The seal of the state shall be 2 inches in diameter, circular, with the following detail and no other: A field crossed by a straight horizon line of the sea, above the center of the field; concentric with the field the rising sun, exposed above the horizon about 1/3 of its diameter; the field encompassed with laurel; across the field for the full width within the laurel a broadside view of the frigate Raleigh, on the stocks; the ship's bow dexter and higher than the stern; the 3 lower masts shown in place, together with the fore, main and mizzen tops, shrouds and mainstays; an ensign staff at the stern flies the United States flag authorized by act of Congress June 14, 1777; a jury staff on the mainmast and another on the foremast each flies a penant; flags and pennants are streaming to the dexter side; the hull is shown without a rudder; below the ship the field is divided into land and water by a double diagonal line whose highest point is sinister; no detail is shown anywhere on the water, nor any on the land between the water and the stocks except a granite boulder on the dexter side; encircling the field is the inscription, SEAL OF THE STATE OF NEW HAMPSHIRE, the words separated by round periods, except between the parts of New Hampshire; at the lowest point of the inscription is the date 1776, flanked on either side by a 5-pointed star, which group separates the beginning and end of the inscription; the whole form and design to be as follows:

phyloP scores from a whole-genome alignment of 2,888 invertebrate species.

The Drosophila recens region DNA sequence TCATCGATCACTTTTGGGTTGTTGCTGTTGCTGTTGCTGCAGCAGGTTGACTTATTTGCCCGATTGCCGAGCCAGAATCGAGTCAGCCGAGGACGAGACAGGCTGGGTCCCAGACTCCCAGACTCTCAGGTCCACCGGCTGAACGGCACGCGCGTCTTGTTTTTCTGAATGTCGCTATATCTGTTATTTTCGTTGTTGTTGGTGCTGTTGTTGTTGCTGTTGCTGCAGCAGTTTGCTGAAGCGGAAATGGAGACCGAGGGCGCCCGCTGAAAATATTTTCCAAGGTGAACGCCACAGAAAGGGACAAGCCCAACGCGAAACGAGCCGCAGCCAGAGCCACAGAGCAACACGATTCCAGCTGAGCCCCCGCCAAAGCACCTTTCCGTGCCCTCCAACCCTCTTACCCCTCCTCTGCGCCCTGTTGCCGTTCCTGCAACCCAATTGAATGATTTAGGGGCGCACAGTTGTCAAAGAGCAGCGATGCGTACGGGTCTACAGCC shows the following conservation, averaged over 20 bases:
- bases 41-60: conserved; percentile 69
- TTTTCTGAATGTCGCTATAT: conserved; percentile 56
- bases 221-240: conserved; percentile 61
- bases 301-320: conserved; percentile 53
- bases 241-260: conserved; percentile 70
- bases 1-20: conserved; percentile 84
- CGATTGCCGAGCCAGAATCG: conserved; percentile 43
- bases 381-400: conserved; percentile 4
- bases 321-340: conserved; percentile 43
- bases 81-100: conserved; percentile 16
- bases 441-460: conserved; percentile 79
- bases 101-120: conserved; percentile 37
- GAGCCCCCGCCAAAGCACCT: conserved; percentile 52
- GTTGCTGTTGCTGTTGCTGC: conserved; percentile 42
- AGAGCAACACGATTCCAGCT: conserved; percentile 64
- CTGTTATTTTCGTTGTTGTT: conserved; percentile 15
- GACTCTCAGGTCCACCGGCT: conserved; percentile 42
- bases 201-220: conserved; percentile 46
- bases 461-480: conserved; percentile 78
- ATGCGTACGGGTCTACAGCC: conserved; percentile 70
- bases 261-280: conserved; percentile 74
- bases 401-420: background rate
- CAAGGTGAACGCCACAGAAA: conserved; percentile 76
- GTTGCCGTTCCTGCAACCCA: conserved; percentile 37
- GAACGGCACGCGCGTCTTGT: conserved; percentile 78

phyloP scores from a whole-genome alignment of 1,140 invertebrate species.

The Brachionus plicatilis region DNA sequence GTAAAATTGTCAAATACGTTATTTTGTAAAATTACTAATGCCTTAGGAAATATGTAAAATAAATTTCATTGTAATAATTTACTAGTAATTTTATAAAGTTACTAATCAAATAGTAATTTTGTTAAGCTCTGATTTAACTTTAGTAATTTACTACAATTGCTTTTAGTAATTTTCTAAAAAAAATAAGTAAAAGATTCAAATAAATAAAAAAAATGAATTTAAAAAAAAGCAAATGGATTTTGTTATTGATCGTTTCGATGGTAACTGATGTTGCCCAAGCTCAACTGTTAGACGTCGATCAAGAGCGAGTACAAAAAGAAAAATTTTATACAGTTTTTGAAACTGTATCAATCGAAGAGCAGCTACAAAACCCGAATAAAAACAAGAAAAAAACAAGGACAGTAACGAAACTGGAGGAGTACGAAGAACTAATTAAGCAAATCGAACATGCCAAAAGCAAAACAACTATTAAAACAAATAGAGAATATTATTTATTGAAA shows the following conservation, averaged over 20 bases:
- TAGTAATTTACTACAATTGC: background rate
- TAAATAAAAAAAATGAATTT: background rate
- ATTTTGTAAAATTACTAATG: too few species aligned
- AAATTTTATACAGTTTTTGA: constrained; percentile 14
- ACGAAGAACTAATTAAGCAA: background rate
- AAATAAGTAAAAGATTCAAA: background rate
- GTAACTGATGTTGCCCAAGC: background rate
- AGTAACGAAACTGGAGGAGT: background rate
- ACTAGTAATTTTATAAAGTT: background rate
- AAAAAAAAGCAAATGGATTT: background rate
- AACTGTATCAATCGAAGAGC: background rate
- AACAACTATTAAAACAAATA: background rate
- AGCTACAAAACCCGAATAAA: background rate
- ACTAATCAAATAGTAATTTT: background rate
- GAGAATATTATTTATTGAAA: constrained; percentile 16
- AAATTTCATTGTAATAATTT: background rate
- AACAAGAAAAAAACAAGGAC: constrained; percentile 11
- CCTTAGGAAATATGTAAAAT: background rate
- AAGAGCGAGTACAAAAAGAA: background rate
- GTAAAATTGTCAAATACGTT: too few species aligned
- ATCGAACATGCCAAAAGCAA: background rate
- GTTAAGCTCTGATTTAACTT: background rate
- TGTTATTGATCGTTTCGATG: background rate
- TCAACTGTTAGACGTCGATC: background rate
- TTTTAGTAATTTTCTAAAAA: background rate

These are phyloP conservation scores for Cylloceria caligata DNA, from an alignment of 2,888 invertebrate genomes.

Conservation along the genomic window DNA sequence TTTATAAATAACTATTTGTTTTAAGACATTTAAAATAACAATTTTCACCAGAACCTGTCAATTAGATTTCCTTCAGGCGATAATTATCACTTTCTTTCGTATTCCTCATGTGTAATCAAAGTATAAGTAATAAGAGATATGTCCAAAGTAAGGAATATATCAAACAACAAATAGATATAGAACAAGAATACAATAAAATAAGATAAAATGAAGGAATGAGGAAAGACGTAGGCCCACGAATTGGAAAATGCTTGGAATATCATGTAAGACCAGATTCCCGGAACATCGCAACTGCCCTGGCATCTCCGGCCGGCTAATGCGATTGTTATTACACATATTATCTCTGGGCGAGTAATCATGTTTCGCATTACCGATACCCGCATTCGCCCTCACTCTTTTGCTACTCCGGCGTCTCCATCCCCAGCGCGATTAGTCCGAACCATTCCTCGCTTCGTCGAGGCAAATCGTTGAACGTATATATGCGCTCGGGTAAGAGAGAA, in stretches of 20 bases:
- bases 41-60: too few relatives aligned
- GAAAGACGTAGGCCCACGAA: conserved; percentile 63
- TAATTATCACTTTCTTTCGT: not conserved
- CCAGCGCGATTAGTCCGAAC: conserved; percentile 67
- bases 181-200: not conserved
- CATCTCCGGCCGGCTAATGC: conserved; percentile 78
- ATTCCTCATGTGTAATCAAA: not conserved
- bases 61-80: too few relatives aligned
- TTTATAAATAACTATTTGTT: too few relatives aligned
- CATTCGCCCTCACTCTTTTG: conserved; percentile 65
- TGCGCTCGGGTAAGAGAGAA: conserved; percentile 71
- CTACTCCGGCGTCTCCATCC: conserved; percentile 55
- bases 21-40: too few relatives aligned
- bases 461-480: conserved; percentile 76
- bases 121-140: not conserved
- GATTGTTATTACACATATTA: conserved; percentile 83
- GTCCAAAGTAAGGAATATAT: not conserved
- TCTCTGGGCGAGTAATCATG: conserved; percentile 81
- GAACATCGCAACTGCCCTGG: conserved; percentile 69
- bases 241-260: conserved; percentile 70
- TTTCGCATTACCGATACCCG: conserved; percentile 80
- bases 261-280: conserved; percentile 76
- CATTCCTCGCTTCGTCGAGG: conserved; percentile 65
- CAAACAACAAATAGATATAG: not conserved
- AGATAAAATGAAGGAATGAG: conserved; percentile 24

New Hampshire has had a state seal for more than 200 years, but its present form is only 50 years old.

The seal was first created in 1775 by the First Provincial Congress. It comprised a pine tree and an upright fish, on each side of a bundle of five arrows. The design reflected the state's then two major economic resources, and the arrows symbolized the strength of unity among the then five counties.

When the present state constitution became effective in 1784, the new Legislature revised the seal, to depict a ship on stocks, with a rising sun in the background, to reflect Portsmouth having become a major shipbuilding center during the war years. Various items for shipment were also shown on a frontal dock.

Details of this 1784 seal became so distorted in the ensuing century and a half that the 1931 Legislature voted major improvements, and, or the first time, spelled out its makeup. Director Otis G. Hammond of the New Hampshire Historical Society sparked this adjustment, by reporting that artists and sketchers had injected surprising details into the seal, as they produced new dies every few years for official state use. They produced rum barrels on the dock, and, on occasion, even human beings beside them.

When Governor John G. Winant of Concord launched a second term in 1931, he named a committee to serve with Hammond, to produce a less objectionable seal. The 1931 Legislature readily approved its recommendations.


The state flag shall be of the following color and design: The body or field shall be blue and shall bear upon its center in suitable proportion and colors a representation of the state seal. The seal shall be surrounded by a wreath of laurel leaves with nine stars interspersed. When used for military purposes the flag shall conform to the regulations of the United States. New Hampshire did not officially adopt a state flag until 1909. Prior to that, New Hampshire had numerous regimental flags to represent the state. The flag has only been changed once, in 1931 when the state's seal was modified.

The body of the flag is blue. The center of the flag has the state's seal with the frigate Raleigh -- all surrounded by laurel leaves and nine stars.